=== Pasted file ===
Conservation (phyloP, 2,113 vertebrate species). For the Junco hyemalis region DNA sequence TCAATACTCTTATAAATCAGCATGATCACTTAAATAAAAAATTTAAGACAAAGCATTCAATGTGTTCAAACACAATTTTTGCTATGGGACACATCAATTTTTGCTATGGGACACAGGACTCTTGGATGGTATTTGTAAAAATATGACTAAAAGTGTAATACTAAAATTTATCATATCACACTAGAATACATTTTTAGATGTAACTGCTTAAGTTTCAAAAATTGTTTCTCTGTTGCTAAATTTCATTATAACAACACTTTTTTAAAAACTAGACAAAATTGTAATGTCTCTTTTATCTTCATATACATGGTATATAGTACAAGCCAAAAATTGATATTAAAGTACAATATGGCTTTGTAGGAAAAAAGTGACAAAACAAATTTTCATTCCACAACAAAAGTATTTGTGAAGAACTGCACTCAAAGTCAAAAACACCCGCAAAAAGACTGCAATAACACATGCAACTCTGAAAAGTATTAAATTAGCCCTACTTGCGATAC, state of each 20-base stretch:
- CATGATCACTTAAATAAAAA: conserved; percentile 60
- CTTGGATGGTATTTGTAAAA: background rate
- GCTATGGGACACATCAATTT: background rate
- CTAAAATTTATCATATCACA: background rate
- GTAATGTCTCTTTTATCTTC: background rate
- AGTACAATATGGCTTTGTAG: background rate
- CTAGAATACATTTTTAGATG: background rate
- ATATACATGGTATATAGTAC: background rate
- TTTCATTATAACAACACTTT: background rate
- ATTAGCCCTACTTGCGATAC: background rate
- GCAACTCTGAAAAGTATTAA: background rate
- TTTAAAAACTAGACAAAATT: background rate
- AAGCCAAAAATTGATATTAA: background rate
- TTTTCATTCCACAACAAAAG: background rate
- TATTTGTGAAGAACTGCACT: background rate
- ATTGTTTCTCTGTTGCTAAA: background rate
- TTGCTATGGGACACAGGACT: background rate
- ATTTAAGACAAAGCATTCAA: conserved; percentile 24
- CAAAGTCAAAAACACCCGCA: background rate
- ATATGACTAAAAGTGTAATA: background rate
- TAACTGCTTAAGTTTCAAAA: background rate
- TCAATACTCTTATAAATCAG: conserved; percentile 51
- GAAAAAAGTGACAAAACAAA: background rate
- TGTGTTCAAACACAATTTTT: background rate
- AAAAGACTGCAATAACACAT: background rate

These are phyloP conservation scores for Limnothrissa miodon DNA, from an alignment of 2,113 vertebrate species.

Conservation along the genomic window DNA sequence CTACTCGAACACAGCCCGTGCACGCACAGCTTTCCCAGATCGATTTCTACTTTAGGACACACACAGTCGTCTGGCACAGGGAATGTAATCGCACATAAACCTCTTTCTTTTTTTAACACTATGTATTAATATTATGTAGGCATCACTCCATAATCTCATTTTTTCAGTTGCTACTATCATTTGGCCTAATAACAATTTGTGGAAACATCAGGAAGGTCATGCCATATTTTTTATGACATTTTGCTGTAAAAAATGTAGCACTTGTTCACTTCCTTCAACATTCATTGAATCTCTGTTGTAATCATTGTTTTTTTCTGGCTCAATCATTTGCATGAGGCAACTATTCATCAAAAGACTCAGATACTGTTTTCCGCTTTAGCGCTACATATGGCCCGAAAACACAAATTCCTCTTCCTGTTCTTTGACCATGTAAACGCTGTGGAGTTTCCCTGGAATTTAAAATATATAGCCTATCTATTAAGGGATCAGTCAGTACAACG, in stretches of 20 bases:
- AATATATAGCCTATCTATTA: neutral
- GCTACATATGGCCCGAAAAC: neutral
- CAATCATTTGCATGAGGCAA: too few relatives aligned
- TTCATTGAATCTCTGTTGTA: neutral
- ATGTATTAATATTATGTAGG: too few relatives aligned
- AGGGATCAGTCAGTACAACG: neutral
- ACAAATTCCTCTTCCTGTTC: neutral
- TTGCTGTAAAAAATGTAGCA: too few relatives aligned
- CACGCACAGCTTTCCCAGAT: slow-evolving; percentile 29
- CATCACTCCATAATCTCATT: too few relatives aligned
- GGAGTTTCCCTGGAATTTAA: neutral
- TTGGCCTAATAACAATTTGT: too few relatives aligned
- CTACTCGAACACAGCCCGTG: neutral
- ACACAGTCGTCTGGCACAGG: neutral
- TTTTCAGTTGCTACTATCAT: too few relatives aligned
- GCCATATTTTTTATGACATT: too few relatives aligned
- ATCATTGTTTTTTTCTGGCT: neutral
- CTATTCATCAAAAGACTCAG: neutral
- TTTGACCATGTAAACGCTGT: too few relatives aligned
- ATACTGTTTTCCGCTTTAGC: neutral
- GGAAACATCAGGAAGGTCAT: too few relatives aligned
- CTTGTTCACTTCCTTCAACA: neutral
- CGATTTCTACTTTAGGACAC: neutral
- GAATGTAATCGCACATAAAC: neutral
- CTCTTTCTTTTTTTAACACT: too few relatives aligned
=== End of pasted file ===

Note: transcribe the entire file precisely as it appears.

Conservation (phyloP, 2,113 vertebrate species). For the Junco hyemalis region DNA sequence TCAATACTCTTATAAATCAGCATGATCACTTAAATAAAAAATTTAAGACAAAGCATTCAATGTGTTCAAACACAATTTTTGCTATGGGACACATCAATTTTTGCTATGGGACACAGGACTCTTGGATGGTATTTGTAAAAATATGACTAAAAGTGTAATACTAAAATTTATCATATCACACTAGAATACATTTTTAGATGTAACTGCTTAAGTTTCAAAAATTGTTTCTCTGTTGCTAAATTTCATTATAACAACACTTTTTTAAAAACTAGACAAAATTGTAATGTCTCTTTTATCTTCATATACATGGTATATAGTACAAGCCAAAAATTGATATTAAAGTACAATATGGCTTTGTAGGAAAAAAGTGACAAAACAAATTTTCATTCCACAACAAAAGTATTTGTGAAGAACTGCACTCAAAGTCAAAAACACCCGCAAAAAGACTGCAATAACACATGCAACTCTGAAAAGTATTAAATTAGCCCTACTTGCGATAC, state of each 20-base stretch:
- CATGATCACTTAAATAAAAA: conserved; percentile 60
- CTTGGATGGTATTTGTAAAA: background rate
- GCTATGGGACACATCAATTT: background rate
- CTAAAATTTATCATATCACA: background rate
- GTAATGTCTCTTTTATCTTC: background rate
- AGTACAATATGGCTTTGTAG: background rate
- CTAGAATACATTTTTAGATG: background rate
- ATATACATGGTATATAGTAC: background rate
- TTTCATTATAACAACACTTT: background rate
- ATTAGCCCTACTTGCGATAC: background rate
- GCAACTCTGAAAAGTATTAA: background rate
- TTTAAAAACTAGACAAAATT: background rate
- AAGCCAAAAATTGATATTAA: background rate
- TTTTCATTCCACAACAAAAG: background rate
- TATTTGTGAAGAACTGCACT: background rate
- ATTGTTTCTCTGTTGCTAAA: background rate
- TTGCTATGGGACACAGGACT: background rate
- ATTTAAGACAAAGCATTCAA: conserved; percentile 24
- CAAAGTCAAAAACACCCGCA: background rate
- ATATGACTAAAAGTGTAATA: background rate
- TAACTGCTTAAGTTTCAAAA: background rate
- TCAATACTCTTATAAATCAG: conserved; percentile 51
- GAAAAAAGTGACAAAACAAA: background rate
- TGTGTTCAAACACAATTTTT: background rate
- AAAAGACTGCAATAACACAT: background rate

These are phyloP conservation scores for Limnothrissa miodon DNA, from an alignment of 2,113 vertebrate species.

Conservation along the genomic window DNA sequence CTACTCGAACACAGCCCGTGCACGCACAGCTTTCCCAGATCGATTTCTACTTTAGGACACACACAGTCGTCTGGCACAGGGAATGTAATCGCACATAAACCTCTTTCTTTTTTTAACACTATGTATTAATATTATGTAGGCATCACTCCATAATCTCATTTTTTCAGTTGCTACTATCATTTGGCCTAATAACAATTTGTGGAAACATCAGGAAGGTCATGCCATATTTTTTATGACATTTTGCTGTAAAAAATGTAGCACTTGTTCACTTCCTTCAACATTCATTGAATCTCTGTTGTAATCATTGTTTTTTTCTGGCTCAATCATTTGCATGAGGCAACTATTCATCAAAAGACTCAGATACTGTTTTCCGCTTTAGCGCTACATATGGCCCGAAAACACAAATTCCTCTTCCTGTTCTTTGACCATGTAAACGCTGTGGAGTTTCCCTGGAATTTAAAATATATAGCCTATCTATTAAGGGATCAGTCAGTACAACG, in stretches of 20 bases:
- AATATATAGCCTATCTATTA: neutral
- GCTACATATGGCCCGAAAAC: neutral
- CAATCATTTGCATGAGGCAA: too few relatives aligned
- TTCATTGAATCTCTGTTGTA: neutral
- ATGTATTAATATTATGTAGG: too few relatives aligned
- AGGGATCAGTCAGTACAACG: neutral
- ACAAATTCCTCTTCCTGTTC: neutral
- TTGCTGTAAAAAATGTAGCA: too few relatives aligned
- CACGCACAGCTTTCCCAGAT: slow-evolving; percentile 29
- CATCACTCCATAATCTCATT: too few relatives aligned
- GGAGTTTCCCTGGAATTTAA: neutral
- TTGGCCTAATAACAATTTGT: too few relatives aligned
- CTACTCGAACACAGCCCGTG: neutral
- ACACAGTCGTCTGGCACAGG: neutral
- TTTTCAGTTGCTACTATCAT: too few relatives aligned
- GCCATATTTTTTATGACATT: too few relatives aligned
- ATCATTGTTTTTTTCTGGCT: neutral
- CTATTCATCAAAAGACTCAG: neutral
- TTTGACCATGTAAACGCTGT: too few relatives aligned
- ATACTGTTTTCCGCTTTAGC: neutral
- GGAAACATCAGGAAGGTCAT: too few relatives aligned
- CTTGTTCACTTCCTTCAACA: neutral
- CGATTTCTACTTTAGGACAC: neutral
- GAATGTAATCGCACATAAAC: neutral
- CTCTTTCTTTTTTTAACACT: too few relatives aligned